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Two Types of Bull Markets: Know the Difference

written 23 November 2019 by Roger Wright

A bull market is a market in which prices are in a distinct uptrend. A bear market is one in which prices are in a distinct downtrend.

There are two types of bull markets: supply and demand bull markets.

Supply bull markets have prices moving higher due to concerns there will be a short supply of a given commodity. Supply bull markets are weather driven and short lived. A supply bull market will last a few to six weeks at the most. The US corn crop is made or lost in July and the soybean crop is made or lost in August.

Demand bull markets are slow to develop and last a long time compared to a supply bull market. A demand bull market is like a battleship. It is slow to get moving, takes a lot of power to build up speed and does not stop quickly nor easily. It is fed by a steady flow of increasing demand for a given commodity. A demand bull market will last three to eight months or even longer. Once “everyone” is convinced prices will continue higher, there is a rush to build inventory and buy futures before prices go even higher.

It takes a lot of negative news to slow down and eventually stop a demand bull market.

In 2019, our chances for a supply driven bull market were over with that November 2019 Crop Production Report. We now need to wait until bad weather in South America or the US next spring or summer fuels another supply bull market or search for clues for a demand bull market developing this winter.

On May 13th, 2019, December 2019 corn made a new contract low at $3.63¾ because “rain makes grain” and it sure was raining! Before the 13th, the market was not concerned that farmers would not get corn planted. The market knew most of the corn could be planted in less than a week and May was not even half over. However, by the middle of May 2019, the market realized the soil was so wet, very little corn would be planted the third week in May and the weather forecast for the fourth week of May generally was calling for much above normal rainfall.

In 1993, December corn made its low on June 14th because of the “rain makes grain” mentality too. The corn did not get planted and the prices rallied into January 1994. The speculative traders who blindly sold corn in the spring of 1993 because “rain makes grain” got their heads cut-off because rain will not make grain if the crops do not get planted!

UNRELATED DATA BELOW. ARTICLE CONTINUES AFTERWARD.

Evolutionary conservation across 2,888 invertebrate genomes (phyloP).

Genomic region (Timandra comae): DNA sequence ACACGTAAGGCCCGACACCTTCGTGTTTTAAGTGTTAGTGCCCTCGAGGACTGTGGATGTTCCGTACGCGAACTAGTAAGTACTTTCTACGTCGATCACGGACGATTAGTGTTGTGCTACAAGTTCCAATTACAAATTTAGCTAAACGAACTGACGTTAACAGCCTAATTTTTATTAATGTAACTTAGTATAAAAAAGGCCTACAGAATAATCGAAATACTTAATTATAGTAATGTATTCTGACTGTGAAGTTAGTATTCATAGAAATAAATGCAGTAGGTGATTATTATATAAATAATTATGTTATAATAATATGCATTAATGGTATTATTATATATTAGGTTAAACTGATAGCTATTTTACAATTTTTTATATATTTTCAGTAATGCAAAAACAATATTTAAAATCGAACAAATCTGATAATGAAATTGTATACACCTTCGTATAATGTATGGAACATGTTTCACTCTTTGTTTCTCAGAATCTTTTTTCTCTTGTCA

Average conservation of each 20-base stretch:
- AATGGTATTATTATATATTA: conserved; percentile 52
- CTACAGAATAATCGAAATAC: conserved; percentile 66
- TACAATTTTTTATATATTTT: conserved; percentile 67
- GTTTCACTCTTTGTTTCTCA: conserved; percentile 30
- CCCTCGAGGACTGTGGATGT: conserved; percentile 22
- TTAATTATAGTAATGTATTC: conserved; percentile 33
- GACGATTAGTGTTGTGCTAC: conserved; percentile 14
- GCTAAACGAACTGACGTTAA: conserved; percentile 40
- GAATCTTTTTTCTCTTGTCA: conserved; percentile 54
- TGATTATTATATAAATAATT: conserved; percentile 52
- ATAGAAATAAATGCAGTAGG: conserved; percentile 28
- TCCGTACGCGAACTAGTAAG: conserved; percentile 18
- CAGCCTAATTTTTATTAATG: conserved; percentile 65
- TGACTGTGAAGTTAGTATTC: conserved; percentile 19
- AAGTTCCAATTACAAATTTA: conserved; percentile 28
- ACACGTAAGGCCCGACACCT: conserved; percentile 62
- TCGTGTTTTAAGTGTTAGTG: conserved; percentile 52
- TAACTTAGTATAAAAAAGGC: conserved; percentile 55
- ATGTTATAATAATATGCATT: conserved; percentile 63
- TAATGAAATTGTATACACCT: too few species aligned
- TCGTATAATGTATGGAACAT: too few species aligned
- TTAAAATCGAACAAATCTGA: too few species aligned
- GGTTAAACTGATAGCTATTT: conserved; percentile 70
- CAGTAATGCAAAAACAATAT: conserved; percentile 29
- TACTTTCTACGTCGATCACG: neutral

In 2019, the market remembered the lesson learned in 1993, namely crops must get planted to make grain and that is why the low in 2019 was made a month earlier than it was 1993. From the 2019 May 13th low, corn rallied $1.10 (30%) in just 35 days! In 1993, corn futures rallied 79 cents (34%) from the contract low to the high, but it took seven months! The futures rally in both years was a supply driven bull market, but the 1993 bull market was the slowest supply driven bull market in history because the market was so slow to give-up on the “rain makes grain” mentality. Until the USDA progressively confirmed the lower corn production in its monthly crop production reports in 1993, the futures market just did not give-up on the “rain makes grain” philosophy.

That was not the problem in 2019. The market concluded in May and the first half of June, the 2019 corn crop was going to be small and the supply driven bull market was a 35 day race to the top. December corn at $4.73 in the middle of June 2019 convinced farmers to keep planting corn into the third and even fourth week of June. Unfortunately for the price of corn, that 33% of the 2019 crop planted in June yielded better than anyone expected and USDA production reports were bearish the rest of the year. December corn made a new contract low of $3.52¾ on the 9th of September. That was just ten cents higher than the contract low made September 18th the previous year. Truly amazing!

All through the summer of 2019, I expected the USDA to reduce yields and harvested acres. USDA has reduced corn yields to about 8 bushels less than average, I was expecting 15 to 30 bushels less than average. After all, a third of the 2019 corn crop was planted in June. All my life, researchers have said corn planted after May 10th loses one bushel of yield each day and 2½ bushels each day after a June 1st planting date. We all learned weather can make a huge difference on yields. I saw 300 acres of corn planted on June 4th and 5th 25 years ago make 204 bushels in a field that had never yielded 200 bushels. But, I reasoned that the third of the corn crop planted in June and 12% planted after June 14th could not have possibly been fortunate enough to have such unusually great weather all across the Corn Belt. We will find out in January when I am sure at least harvested acres will be reduced and probably yields a little bit, but certainly not more than 1 to 4 bushels less corn and a half to 2 bushels on beans.